Now do you believe that Wikileaks is a front for Russian intelligence?
Yet another soul came out lately as an atheist. No names-but this soul is like others that have trod the broad and progressive path. They started out by rejecting the church’s morality and marriage doctrine, because “the ‘Spirit’ confirms the Church was wrong.” And now that same being has led them to believe there is no Spirit.
On the sweetness of Mormon life.
? Your Stake President is retired FBI. Brethren, he says with fervor, priesthood is power, like a .45 caliber in your hand. (more…)
Panaca, Nevada goes back to 1864 when it was Panaca, Utah, a couple years before Nevada’s boundary was moved another degree east to the 114th Meridian. It was an agricultural community supplying mining camps. “Tranquil and religious, Panaca never had an easy relationship with its rambunctious neighbors, but it has outlasted nearly all of them.” Today with a population of 900, it is the only dry town in Nevada. There is a Panaca Nevada Stake of the LDS church, a Panaca 1st Ward, and a Panaca 2nd Ward. The last time I was there was two nights before the 2012 eclipse. The next morning I visited graves in Enterprise, 50 miles east of Panaca.
A weird crime occurred there Wednesday evening. (more…)
The Junior Ganymede is proud to present a guest post from our friend at Gently Hew Stone.
I loved Aardvark’s recent post about gathering to Zion culturally. That essay made many important points that need to be considered deeply. My post is meant to stand on that one’s shoulders and go a little farther.
In the middle of what might be the essay’s most important paragraph, Aardvark said, “This is not a call to turn the next generation into a generation of artisans and scholars.”
Actually, it should be, and I’ll make the case that it is. Our need to save this and future rising generations is absolutely a call to produce more artists and educators—more people whose profession it is to build and transmit culture. (more…)
The key to insight is moving into areas of ignorance.
The key to creativity is boredom.
The JrG is pleased to share this guest post from our friend Aardvark. He proposes a cultural variant of the Benedict Option.
Sometimes I find myself envious of Lehi and his family, or of the early saints; they had somewhere to go. Things got weird, they saw that things got weird, so they packed their bags and left. Sure, I’m glossing over a whole host of important details that would make me less envious of those two parties, but suffice it to say, lately I feel the the desire to leave for the wilderness and gather very keenly.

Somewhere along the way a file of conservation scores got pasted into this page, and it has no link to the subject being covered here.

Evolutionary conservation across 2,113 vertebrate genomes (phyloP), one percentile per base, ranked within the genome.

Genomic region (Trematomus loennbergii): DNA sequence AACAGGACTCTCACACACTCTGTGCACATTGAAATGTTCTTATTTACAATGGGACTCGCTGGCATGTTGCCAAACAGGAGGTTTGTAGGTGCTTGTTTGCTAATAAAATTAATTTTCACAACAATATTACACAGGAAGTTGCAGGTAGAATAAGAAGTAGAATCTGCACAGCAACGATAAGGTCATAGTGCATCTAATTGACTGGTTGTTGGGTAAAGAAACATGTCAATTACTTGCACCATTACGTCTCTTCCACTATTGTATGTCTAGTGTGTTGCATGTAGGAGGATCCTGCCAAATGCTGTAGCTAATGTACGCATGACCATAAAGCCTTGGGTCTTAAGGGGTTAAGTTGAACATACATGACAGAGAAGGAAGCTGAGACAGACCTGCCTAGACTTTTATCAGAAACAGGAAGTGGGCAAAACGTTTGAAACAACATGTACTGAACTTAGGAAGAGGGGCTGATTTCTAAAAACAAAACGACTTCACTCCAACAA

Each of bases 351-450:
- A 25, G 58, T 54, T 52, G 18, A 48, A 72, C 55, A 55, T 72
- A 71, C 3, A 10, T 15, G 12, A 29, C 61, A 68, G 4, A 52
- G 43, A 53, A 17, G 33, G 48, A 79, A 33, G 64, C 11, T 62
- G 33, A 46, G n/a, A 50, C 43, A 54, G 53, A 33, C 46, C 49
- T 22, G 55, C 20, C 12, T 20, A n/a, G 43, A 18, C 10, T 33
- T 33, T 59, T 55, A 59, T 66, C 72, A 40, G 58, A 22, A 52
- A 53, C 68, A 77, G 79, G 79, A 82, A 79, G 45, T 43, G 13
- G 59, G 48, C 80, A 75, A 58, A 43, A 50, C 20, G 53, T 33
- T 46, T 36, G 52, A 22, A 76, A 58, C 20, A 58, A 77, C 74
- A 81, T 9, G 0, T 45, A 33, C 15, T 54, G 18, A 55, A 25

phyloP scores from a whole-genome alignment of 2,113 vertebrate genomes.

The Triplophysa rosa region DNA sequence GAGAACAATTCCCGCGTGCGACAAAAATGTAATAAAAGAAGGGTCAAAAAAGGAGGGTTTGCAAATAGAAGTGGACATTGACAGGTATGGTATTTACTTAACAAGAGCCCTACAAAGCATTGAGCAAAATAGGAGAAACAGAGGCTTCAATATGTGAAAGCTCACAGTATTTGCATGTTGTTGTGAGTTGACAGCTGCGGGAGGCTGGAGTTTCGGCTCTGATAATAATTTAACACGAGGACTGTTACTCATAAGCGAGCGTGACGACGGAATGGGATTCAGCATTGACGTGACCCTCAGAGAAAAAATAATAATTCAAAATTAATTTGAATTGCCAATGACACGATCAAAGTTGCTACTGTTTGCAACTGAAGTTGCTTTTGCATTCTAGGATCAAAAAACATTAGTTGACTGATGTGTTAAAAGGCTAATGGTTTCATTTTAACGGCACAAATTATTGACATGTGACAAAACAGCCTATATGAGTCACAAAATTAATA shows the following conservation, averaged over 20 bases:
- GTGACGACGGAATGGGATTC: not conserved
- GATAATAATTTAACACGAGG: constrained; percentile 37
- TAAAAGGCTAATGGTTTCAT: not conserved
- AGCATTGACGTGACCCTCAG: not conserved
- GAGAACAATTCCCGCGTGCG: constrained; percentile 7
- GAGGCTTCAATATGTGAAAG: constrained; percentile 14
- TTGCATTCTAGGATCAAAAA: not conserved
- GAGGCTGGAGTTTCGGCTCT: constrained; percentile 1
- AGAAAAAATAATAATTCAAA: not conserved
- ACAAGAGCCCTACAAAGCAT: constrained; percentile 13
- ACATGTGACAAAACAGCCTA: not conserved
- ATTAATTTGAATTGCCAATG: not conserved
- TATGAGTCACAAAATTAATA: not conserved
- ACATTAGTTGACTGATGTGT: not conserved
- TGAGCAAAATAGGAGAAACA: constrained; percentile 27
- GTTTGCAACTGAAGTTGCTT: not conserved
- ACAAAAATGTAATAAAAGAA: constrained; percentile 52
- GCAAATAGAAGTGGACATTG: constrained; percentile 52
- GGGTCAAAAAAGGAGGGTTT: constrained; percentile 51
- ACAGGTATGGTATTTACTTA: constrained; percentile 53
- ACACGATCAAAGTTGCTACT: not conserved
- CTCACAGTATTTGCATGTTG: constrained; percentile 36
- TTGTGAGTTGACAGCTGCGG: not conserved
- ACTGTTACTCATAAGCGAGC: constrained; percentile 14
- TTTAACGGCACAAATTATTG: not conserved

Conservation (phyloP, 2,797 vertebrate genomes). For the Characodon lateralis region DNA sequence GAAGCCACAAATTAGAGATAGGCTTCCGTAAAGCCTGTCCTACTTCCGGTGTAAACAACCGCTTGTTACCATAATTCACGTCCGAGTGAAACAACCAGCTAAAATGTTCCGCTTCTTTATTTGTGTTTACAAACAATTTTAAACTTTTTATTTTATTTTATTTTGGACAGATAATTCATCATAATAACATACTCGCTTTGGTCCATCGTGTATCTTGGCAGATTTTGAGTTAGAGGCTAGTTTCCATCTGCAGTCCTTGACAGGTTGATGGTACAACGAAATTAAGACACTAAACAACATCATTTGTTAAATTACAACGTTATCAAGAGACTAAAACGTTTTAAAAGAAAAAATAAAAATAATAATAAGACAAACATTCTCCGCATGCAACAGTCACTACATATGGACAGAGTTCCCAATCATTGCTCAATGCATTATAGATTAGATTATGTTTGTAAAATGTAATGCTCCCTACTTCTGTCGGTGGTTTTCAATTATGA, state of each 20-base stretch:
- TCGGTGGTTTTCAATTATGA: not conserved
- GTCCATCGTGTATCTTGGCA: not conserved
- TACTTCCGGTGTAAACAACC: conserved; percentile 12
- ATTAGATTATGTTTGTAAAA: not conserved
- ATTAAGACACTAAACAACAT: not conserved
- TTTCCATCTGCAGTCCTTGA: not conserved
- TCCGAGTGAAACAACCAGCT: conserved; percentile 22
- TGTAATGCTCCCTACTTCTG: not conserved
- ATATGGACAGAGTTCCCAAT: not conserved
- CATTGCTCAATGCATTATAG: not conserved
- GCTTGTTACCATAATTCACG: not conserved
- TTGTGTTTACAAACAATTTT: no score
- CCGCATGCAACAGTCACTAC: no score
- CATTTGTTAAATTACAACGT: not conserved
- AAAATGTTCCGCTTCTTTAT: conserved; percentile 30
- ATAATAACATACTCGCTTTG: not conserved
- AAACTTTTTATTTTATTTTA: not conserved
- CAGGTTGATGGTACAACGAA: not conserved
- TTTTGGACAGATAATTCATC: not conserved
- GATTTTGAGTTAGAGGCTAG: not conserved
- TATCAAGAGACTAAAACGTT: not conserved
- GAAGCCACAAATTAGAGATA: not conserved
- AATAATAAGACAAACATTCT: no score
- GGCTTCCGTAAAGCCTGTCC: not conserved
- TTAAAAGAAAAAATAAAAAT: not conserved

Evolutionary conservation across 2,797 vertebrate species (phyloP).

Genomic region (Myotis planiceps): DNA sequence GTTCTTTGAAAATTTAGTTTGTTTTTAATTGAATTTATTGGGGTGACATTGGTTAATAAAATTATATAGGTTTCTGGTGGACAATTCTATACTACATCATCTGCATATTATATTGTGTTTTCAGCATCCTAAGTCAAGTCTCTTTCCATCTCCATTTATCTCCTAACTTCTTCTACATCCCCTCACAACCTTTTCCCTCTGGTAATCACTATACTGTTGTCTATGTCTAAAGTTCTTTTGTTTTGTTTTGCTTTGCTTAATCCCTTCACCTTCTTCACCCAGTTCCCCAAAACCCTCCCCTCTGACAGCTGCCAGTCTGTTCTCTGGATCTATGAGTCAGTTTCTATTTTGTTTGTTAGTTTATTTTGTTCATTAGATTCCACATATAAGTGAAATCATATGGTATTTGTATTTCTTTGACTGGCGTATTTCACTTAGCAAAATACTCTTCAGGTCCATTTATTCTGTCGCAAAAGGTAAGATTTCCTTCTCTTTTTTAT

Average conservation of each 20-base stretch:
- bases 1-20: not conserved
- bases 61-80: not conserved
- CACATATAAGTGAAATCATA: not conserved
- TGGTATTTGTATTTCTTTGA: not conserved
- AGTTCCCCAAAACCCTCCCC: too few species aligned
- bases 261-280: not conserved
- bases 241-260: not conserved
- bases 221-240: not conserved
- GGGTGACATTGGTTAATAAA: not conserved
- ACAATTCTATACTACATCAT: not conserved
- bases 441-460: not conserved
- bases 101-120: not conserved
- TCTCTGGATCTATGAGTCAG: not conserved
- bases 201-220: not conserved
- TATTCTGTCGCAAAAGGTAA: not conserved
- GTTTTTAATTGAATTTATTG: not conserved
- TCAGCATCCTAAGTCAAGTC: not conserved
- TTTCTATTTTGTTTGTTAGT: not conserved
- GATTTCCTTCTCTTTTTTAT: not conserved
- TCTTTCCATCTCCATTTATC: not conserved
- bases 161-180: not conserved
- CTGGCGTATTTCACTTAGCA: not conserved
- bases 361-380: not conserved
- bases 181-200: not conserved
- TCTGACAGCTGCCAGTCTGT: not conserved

Alas there are few empty places in the world left to run to, and short of an explicit call to gather from the prophet there are most likely not enough people willing to leave that could make any self-imposed exile sustainable in the long run. It seems that we are left with the Benedict Option as our first step. This idea has been covered on this blog recently and previously, as well as in other places so I’ll avoid rehashing what it is.
Ultimately, it seems that many people I speak with think this isn’t even available as a first step for us anymore. It seems that we are in the world a bit too much these days. For Mormons this appears to be the crux. We have many of the necessary structures in place already to execute a highly successful Benedictine withdrawal, but our desire for respectability keeps us trying to straddle the line. As modern culture continues its willful descent into a Hieronymus Bosch painting, we’ll get pulled down along with it.
As has been observed by others on this blog, we as Mormons have outsourced much of our cultural and social economies to the broader culture; shunning the world then simply will not work. On the one hand, we are too reliant on it for our entertainment. On the other, we cannot retreat or hide from the onslaught of a decadent culture forever, hiding behind rocks that progressively get smaller and smaller. What we need to do, is replace it. Yes, let us replace the decadent culture around us with a rich beautiful culture infused with the sense of divinity we lay claim to as Latter-day Saints. And when I say culture, I don’t mean we should pick off the lowest hanging fruit. I aim for us to retake the ultimate expression of a society’s culture: its theater, dance, music, architecture, sculpture, drawing, painting, and other fine arts. (more…)
About a decade ago, I noticed a trend. Whenever I pointed out to liberal Mormons that some vastly silly proposal of theirs would wreck the Church, merely because it had wrecked all the other churches where it had been tried, I got two kinds of responses.
From the progressives in Mormon skins, the response was indifference. The Church was not their allegiance, progressivism was, so they did not care.
From the genuine Mormons who were merely colonized by progressivism–the ones where the infection had not killed off their faith yet–the response was more irenic. No, they assured me, this was God’s church so he would never let bad things happen to it. (more…)
At the end of my row was a Navajo man without much temple experience. The workers were helping him through the ceremony. Meanwhile I was going through the ritual motions in a particularly brusque fashion. I caught myself doing it. I realized I had unconsciously decided to affect being the old hand who has seen it all before. I laughed at myself. (more…)
A really excellent missionary told me recently that she was very homesick when she first came out. She prayed to have the feeling lightened so she could focus more on missionary work. But God said to her, no, in the long run you will be a better missionary for knowing how I feel at the absence of my family.